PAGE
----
In a similar manner, Linsey Addario recounts Nina’s experiences with love.  While Nina boasted a successful, satisfactory life with a man who cared for her, she settled for a peaceful, average life.  While appreciating her husband, her true feelings of passion lured her to an old lover.  However, she did not act upon these feelings.  Whether her complacency derived from fear, a desire for normalcy, or something else, kissing Sal after years of separation reminder her of the true, deep love she missed out on.

 

By including this story in her memoir, Addario distinguishes between existing and truly living.  Much like “living in the average,” an individual who just lets things happen to them and accepts good instead of striving for great cannot truly be happy.  By pursuing a true passion and doing whatever must be done to succeed in such endeavors, one beings “living in the instant” and gains control of his or her life.  I believe Addario thinks of her passion in a similar fashion.  Having an affinity for something means nothing unless she acts upon in and makes a difference.

 

While coffee shops and cafes appear as a passion void of true importance, they contain a direct link to many of my friendships.  A cafe served as the place where I bonded with the friend who helped me come out of my shell and become a more vocal, ambitious, and independent individual.  Through trying new establishments and connecting them to my experiences at local eateries with the people I love, I can shape the story of my evolution as an individual.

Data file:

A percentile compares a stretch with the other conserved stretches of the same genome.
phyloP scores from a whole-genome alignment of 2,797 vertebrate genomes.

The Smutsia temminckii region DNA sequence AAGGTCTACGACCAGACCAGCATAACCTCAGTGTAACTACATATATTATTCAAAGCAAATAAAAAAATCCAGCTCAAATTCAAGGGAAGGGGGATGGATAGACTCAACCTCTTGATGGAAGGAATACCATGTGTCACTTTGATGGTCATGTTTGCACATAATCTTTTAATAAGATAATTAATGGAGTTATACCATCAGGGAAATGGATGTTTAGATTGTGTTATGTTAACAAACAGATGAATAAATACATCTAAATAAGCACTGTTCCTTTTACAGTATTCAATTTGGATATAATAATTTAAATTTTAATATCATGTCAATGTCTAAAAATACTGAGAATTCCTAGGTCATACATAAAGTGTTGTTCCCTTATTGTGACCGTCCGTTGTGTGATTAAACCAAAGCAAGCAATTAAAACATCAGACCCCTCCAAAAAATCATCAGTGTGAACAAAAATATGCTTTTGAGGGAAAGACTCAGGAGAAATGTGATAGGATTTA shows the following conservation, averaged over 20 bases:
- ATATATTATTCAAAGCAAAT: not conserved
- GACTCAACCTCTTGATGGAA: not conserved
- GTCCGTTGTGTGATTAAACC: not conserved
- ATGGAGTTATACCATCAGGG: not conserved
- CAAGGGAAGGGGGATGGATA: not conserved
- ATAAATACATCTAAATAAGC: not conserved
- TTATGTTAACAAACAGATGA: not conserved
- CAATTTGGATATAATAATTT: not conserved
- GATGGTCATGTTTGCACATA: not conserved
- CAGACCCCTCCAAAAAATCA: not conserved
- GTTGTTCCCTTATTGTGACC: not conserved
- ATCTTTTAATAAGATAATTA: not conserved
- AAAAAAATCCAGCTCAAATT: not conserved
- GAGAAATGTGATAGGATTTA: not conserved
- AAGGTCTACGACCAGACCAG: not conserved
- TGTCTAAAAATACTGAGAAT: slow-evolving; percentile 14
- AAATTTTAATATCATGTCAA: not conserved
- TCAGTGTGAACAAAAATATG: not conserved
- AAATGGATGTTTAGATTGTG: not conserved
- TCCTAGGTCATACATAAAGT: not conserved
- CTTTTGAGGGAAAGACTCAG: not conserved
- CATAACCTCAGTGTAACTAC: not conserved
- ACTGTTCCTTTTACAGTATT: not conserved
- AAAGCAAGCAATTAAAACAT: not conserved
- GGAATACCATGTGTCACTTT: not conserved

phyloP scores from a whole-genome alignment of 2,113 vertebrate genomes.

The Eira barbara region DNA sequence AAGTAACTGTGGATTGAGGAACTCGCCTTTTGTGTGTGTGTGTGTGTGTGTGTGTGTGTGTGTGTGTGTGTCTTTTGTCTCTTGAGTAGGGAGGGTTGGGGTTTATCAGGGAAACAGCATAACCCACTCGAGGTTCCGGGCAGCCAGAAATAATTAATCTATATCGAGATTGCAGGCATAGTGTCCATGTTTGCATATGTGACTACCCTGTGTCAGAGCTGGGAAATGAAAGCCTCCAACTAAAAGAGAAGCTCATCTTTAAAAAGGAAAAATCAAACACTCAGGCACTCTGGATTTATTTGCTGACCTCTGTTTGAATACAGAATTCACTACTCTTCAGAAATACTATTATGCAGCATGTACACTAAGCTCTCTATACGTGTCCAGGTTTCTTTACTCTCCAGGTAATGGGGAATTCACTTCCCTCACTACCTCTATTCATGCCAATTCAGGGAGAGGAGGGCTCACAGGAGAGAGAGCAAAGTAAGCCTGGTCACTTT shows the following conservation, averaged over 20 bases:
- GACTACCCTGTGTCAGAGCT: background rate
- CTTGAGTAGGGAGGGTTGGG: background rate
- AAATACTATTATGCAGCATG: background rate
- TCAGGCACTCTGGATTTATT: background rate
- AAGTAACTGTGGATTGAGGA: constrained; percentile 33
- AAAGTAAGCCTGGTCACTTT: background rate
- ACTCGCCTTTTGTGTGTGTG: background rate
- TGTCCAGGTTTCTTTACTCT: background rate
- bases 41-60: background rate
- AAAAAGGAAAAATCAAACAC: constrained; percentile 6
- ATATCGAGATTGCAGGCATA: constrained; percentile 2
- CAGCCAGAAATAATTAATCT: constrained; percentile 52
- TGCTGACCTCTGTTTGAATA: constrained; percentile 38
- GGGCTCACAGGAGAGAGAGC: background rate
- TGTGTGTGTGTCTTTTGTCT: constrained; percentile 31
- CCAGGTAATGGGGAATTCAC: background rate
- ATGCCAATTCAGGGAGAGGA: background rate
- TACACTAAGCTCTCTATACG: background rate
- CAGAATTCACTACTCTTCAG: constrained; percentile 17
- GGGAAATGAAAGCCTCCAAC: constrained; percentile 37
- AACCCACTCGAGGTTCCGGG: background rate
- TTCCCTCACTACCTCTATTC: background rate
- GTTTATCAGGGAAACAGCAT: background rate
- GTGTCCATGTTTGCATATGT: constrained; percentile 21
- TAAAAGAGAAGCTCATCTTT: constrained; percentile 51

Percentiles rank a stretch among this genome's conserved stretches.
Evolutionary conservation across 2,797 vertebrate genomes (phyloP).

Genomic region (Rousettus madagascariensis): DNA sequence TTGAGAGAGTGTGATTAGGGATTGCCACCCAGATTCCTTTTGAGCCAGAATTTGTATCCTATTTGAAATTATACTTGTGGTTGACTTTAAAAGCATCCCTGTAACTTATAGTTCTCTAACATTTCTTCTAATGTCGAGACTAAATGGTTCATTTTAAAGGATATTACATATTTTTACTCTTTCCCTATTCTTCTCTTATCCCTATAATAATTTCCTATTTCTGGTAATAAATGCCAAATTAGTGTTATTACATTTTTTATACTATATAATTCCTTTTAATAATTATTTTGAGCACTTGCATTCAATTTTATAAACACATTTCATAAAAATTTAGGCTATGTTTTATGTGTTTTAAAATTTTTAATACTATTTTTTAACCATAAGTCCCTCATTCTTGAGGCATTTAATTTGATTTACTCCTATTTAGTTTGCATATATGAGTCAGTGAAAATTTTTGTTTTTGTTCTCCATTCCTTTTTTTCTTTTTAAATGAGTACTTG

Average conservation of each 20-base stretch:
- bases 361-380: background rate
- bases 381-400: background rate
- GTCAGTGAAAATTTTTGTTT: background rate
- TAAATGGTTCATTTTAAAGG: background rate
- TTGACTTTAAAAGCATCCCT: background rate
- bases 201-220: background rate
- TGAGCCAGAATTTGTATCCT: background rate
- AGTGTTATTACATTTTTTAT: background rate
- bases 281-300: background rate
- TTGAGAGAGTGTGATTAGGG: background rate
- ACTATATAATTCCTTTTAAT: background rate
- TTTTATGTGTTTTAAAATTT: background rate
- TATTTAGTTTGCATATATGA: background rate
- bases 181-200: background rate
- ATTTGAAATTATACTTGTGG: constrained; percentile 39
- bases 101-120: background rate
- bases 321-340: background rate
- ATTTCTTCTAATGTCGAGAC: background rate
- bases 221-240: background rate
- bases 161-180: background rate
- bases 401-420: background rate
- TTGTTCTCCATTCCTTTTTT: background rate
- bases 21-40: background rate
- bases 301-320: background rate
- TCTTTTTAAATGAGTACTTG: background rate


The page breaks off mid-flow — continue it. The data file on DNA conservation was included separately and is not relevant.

Just a few of my favorite coffee shops and cafes in the Buffalo, NY area!

A Plethora of Passions

Upon reading Addario’s insights in the section of It’s What I Do titled “Prelude,” a variety of my own passions came to mind.  While all play a significant role in my life, some emerge as quirky and whimsical while others possess a more serious side.

Back in the spring, I attended an Accepted Students Day while determining which college I wished to attend.  With about an hour to spare, my roommate (a sophomore at the time) led a tour of Atherton Hall and the surrounding area.  Being an avid caffeine lover, I proceeded to ask about the various cafes and coffee shops.  This quickly sparked a conversation with no end in sight.  From chains like Starbucks and Dunkin’ Donuts to local options, such as Irving’s and Bagel Crust, there seemed to be an infinite number of locations which serve as both study corners and delicious eateries.  Once I told my current neighbor about the experience, we jokingly decided to try every possible coffee shop in the State College area.   However, a passion blog would be a great excuse to try a new cafe every week!

Music emerges as one of my passions as well: one which I could take in a number of directions.  My love for playing the flute serves as a more-serious hobby, but from it derives more whimsical ideas.  On Snapchat, I send a daily music pun as opposed to the classic “streaks.”  Maybe I could create a band geeks/ music jokes blog?  Here I would attract a more specific audience.

 

While still uncertain, I believe I have found several solid pics for my first ever blog!  Please let me know your thoughts and what you feel would be most interesting.